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Old 01-10-2018, 08:47 AM   #141
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Originally Posted by joeea View Post
Actually, it's just the opposite.

On average, folks claiming early leave more money in the system for the rest of us (mostly due to the out of date actuarial tables used these days in the SS calculations).
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Odds are, it’s a wash. And the government knows it. Actuarial tables don’t lie. Doesn’t really matter when you take it, you end up with about the same benefit.
You two should talk.
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Old 01-10-2018, 09:09 AM   #142
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Old 01-10-2018, 09:13 AM   #143
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Old 01-10-2018, 09:44 AM   #144
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All I can say is I took my SS early because I retired in 2009 when the market was down down. Now almost 8 years later we are sitting on a net worth that has grown 80%. I did not have a lot of money in my 401k but did have a good pension. I almost died in 2015 from a heart attack so i consider myself very blessed in many ways. Taking SS early or late is a gamble sometimes you win and sometimes you lose. i can safety say I won. Just my 2 cents worth.
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Old 01-10-2018, 10:25 AM   #145
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I concede that the differences are not cataclysmic. Below is a table of the differences in our cases... I was a high earner and DW was a SAHM.. as a result, her FRA benefit is about 28% of mine. She is about 9 months older (cougar alert! ).

The percentages are based on the present value of our lifetime retirement benefits from SSAnalyze using expected ages of 91 for me and 93 for DW from the longevity calculator linked to SSAnalyze.

For discount rates, I used the 2% (SSAnalyze's suggested discount rate) and 6% (my expected aggregate investment earnings rate based on our 60/35/5 AA). I added a 65/65 scenario because that is the Medicare age so the hold harmless might be a factor.

DW/me2%6%
62/6287%94%
65/6595%98%
FRA/FRA100%100%
FRA/70107%101%

While we are on the fence between FRA/70 and FRA/FRA, given the slight difference in PVs I may lean towards FRA/FRA just to keep this easy and simple and to get the benefit of the hold harmless for 4 years.
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Old 01-10-2018, 10:36 AM   #146
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I concede that the differences are not cataclysmic. Below is a table of the differences in our cases... I was a high earner and DW was a SAHM.. as a result, her FRA benefit is about 28% of mine. She is about 9 months older (cougar alert! ).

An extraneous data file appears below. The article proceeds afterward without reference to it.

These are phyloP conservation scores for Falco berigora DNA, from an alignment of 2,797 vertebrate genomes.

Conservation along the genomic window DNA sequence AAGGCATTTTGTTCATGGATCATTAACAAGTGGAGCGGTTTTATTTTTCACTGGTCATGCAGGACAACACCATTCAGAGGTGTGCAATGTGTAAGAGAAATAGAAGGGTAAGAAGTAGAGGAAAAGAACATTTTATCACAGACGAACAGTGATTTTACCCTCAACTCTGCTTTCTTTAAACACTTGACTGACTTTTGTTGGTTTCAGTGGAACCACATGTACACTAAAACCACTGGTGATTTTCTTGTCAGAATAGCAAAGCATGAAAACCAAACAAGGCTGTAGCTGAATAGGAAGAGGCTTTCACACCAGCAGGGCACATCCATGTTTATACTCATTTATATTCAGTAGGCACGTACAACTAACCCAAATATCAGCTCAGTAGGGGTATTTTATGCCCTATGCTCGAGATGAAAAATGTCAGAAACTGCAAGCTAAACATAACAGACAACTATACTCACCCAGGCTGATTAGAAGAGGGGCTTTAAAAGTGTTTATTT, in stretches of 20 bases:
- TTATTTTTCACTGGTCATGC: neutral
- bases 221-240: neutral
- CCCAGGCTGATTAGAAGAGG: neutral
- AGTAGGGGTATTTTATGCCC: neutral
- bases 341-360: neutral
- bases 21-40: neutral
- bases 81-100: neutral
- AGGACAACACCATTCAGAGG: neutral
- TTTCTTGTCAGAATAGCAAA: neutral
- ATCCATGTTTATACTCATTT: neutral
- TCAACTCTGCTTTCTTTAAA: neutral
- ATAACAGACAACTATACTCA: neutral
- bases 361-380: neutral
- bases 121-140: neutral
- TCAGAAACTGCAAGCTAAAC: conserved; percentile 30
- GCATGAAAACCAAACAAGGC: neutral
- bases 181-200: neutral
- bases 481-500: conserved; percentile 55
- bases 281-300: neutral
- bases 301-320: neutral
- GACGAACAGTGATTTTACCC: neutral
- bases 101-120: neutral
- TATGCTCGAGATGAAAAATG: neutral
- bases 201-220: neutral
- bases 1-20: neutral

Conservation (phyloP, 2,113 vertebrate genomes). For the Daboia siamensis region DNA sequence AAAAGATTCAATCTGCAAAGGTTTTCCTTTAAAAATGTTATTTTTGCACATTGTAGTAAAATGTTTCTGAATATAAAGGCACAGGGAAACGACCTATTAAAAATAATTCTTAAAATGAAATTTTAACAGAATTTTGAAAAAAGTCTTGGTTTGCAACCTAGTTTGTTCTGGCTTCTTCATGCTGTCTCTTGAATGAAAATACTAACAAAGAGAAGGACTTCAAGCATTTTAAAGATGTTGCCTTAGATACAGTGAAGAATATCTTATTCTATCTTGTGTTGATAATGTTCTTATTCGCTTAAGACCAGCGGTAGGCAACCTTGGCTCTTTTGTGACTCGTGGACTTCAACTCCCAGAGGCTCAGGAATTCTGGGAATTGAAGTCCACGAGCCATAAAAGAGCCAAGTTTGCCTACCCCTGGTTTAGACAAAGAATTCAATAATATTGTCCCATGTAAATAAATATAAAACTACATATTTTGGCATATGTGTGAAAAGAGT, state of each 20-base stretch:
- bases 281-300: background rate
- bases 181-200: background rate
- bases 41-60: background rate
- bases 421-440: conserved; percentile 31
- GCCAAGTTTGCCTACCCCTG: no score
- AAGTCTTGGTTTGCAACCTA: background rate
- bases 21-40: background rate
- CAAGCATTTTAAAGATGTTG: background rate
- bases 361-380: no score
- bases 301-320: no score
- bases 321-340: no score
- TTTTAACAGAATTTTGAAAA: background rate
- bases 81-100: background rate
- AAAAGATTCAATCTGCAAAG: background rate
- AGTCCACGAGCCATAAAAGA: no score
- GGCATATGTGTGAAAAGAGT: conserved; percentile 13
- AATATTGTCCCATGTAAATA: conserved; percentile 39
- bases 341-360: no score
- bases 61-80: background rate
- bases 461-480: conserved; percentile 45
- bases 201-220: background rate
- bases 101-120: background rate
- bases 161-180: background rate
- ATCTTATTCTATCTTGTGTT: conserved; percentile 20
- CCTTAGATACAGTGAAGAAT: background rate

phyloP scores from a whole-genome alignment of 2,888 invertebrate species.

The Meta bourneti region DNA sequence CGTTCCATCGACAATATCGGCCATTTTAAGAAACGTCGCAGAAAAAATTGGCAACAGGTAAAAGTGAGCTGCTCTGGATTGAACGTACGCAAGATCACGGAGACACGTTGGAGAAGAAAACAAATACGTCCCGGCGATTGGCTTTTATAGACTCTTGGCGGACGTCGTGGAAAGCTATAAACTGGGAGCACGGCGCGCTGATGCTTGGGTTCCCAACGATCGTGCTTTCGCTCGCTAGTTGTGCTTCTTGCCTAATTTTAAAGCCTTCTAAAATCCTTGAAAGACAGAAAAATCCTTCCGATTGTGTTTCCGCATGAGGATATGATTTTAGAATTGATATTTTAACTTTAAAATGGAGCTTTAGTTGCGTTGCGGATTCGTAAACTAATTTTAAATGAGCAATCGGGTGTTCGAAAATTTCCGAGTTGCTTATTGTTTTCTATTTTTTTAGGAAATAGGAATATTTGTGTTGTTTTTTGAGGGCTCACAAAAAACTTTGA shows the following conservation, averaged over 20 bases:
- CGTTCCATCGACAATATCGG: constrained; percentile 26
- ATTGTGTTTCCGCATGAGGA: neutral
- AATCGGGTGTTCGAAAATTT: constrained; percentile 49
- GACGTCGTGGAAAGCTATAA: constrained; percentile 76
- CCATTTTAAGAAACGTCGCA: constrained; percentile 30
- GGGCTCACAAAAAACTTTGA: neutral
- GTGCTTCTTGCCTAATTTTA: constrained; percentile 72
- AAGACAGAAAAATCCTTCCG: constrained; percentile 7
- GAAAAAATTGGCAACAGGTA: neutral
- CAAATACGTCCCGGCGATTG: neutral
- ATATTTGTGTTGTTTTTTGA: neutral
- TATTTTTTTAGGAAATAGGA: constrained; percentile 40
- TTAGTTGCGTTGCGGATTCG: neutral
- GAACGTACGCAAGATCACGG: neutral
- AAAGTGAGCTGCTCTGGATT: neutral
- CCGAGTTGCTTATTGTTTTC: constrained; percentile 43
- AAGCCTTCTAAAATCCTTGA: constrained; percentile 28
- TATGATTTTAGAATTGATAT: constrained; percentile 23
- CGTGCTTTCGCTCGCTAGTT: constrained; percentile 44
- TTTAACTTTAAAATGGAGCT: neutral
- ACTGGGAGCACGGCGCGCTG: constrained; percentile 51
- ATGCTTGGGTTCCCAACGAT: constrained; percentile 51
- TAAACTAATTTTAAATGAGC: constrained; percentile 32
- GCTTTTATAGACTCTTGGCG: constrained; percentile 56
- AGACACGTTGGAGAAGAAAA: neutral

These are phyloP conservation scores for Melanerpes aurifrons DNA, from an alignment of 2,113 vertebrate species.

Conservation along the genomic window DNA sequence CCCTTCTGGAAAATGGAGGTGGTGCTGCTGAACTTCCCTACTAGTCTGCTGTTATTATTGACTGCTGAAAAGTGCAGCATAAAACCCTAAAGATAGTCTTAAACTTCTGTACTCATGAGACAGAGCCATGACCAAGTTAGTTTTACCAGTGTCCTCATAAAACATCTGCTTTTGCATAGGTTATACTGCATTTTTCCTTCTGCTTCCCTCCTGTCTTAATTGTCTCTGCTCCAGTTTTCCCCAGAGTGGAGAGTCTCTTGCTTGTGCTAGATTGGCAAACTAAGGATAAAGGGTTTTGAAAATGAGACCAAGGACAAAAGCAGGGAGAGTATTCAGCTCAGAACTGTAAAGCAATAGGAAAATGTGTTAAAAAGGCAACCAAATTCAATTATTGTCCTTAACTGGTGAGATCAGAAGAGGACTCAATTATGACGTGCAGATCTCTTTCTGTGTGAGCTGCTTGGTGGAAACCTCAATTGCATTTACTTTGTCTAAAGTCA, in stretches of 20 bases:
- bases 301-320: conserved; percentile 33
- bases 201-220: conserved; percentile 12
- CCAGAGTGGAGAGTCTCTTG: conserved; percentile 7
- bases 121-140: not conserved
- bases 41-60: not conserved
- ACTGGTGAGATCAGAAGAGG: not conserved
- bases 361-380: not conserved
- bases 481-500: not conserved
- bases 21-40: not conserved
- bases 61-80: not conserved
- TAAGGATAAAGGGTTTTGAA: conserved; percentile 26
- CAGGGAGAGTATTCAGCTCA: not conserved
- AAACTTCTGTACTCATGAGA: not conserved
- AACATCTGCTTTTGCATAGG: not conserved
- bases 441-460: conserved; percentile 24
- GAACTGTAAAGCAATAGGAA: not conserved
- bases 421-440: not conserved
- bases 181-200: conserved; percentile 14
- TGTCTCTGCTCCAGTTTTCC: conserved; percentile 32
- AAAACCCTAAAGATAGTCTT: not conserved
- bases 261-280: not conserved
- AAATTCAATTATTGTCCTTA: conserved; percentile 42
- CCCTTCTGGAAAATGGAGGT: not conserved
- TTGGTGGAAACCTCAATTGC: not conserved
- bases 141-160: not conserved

The percentages are based on the present value of our lifetime retirement benefits from SSAnalyze using expected ages of 91 for me and 93 for DW from the longevity calculator linked to SSAnalyze.

For discount rates, I used the 2% (SSAnalyze's suggested discount rate) and 6% (my expected aggregate investment earnings rate based on our 60/35/5 AA). I added a 65/65 scenario because that is the Medicare age so the hold harmless might be a factor.

DW/me 2% 6%
62/62 87% 94%
65/65 95% 98%
FRA/FRA 100% 100%
FRA/70 107% 101%
While we are on the fence between FRA/70 and FRA/FRA, given the slight difference in PVs I may lean towards FRA/FRA just to keep this easy and simple and to get the benefit of the hold harmless for 4 years.
I thought, in your case, your wife would get 50% of your fra benefit if both of waited til fra to collect.
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Old 01-10-2018, 10:41 AM   #147
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She does and that is what is included in the analysis... I said her FRA is 28% of mine... so what she will collect and is included in the cash flows is her FRA benefit from when she files until I file and then her spousal benefit once I file.

In all cases where we file at the same age that means that she collects based on her FRA for 9 months since she is 9 months older than me (our FRAs are the same)... for the FRA/70 alternative she collects her FRA benefit for 43 years and 7 months before it steps up to half of my FRA benefit. I think that is part of why the PVs of the FRA/FRA and FRA/70 alternatives are so close.

Edited: to change 4 years and 7 months to 3 years and 7 months.. math is hard!
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Old 01-10-2018, 11:14 AM   #148
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She does and that is what is included in the analysis... I said her FRA is 28% of mine... so what she will collect and is included in the cash flows is her FRA benefit from when she files until I file and then her spousal benefit once I file.